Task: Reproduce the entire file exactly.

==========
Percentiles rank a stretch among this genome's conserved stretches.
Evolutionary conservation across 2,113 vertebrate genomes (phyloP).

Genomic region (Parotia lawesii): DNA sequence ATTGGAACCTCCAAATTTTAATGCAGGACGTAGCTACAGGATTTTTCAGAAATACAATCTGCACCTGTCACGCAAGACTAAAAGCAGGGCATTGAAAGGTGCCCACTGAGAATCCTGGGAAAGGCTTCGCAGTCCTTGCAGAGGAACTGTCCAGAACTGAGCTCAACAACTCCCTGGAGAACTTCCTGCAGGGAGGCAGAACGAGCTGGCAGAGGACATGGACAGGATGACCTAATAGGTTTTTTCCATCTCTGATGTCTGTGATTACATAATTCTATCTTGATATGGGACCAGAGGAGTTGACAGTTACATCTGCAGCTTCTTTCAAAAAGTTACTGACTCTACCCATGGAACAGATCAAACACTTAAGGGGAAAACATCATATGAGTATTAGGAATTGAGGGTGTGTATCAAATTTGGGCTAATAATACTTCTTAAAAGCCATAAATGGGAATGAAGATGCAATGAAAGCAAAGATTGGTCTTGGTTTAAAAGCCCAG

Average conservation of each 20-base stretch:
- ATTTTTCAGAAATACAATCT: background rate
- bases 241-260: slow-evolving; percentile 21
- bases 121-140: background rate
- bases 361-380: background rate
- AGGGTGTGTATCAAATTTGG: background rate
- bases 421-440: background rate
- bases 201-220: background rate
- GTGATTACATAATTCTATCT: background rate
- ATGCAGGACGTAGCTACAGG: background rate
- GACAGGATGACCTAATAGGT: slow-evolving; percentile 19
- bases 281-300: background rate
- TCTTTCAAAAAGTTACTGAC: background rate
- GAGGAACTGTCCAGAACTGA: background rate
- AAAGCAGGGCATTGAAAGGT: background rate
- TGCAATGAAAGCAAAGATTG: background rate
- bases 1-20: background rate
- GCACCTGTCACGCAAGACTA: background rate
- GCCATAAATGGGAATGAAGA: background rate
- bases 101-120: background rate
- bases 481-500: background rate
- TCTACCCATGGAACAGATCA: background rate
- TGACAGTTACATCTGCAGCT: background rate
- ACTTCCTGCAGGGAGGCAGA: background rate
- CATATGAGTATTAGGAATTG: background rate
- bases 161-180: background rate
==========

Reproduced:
Percentiles rank a stretch among this genome's conserved stretches.
Evolutionary conservation across 2,113 vertebrate genomes (phyloP).

Genomic region (Parotia lawesii): DNA sequence ATTGGAACCTCCAAATTTTAATGCAGGACGTAGCTACAGGATTTTTCAGAAATACAATCTGCACCTGTCACGCAAGACTAAAAGCAGGGCATTGAAAGGTGCCCACTGAGAATCCTGGGAAAGGCTTCGCAGTCCTTGCAGAGGAACTGTCCAGAACTGAGCTCAACAACTCCCTGGAGAACTTCCTGCAGGGAGGCAGAACGAGCTGGCAGAGGACATGGACAGGATGACCTAATAGGTTTTTTCCATCTCTGATGTCTGTGATTACATAATTCTATCTTGATATGGGACCAGAGGAGTTGACAGTTACATCTGCAGCTTCTTTCAAAAAGTTACTGACTCTACCCATGGAACAGATCAAACACTTAAGGGGAAAACATCATATGAGTATTAGGAATTGAGGGTGTGTATCAAATTTGGGCTAATAATACTTCTTAAAAGCCATAAATGGGAATGAAGATGCAATGAAAGCAAAGATTGGTCTTGGTTTAAAAGCCCAG

Average conservation of each 20-base stretch:
- ATTTTTCAGAAATACAATCT: background rate
- bases 241-260: slow-evolving; percentile 21
- bases 121-140: background rate
- bases 361-380: background rate
- AGGGTGTGTATCAAATTTGG: background rate
- bases 421-440: background rate
- bases 201-220: background rate
- GTGATTACATAATTCTATCT: background rate
- ATGCAGGACGTAGCTACAGG: background rate
- GACAGGATGACCTAATAGGT: slow-evolving; percentile 19
- bases 281-300: background rate
- TCTTTCAAAAAGTTACTGAC: background rate
- GAGGAACTGTCCAGAACTGA: background rate
- AAAGCAGGGCATTGAAAGGT: background rate
- TGCAATGAAAGCAAAGATTG: background rate
- bases 1-20: background rate
- GCACCTGTCACGCAAGACTA: background rate
- GCCATAAATGGGAATGAAGA: background rate
- bases 101-120: background rate
- bases 481-500: background rate
- TCTACCCATGGAACAGATCA: background rate
- TGACAGTTACATCTGCAGCT: background rate
- ACTTCCTGCAGGGAGGCAGA: background rate
- CATATGAGTATTAGGAATTG: background rate
- bases 161-180: background rate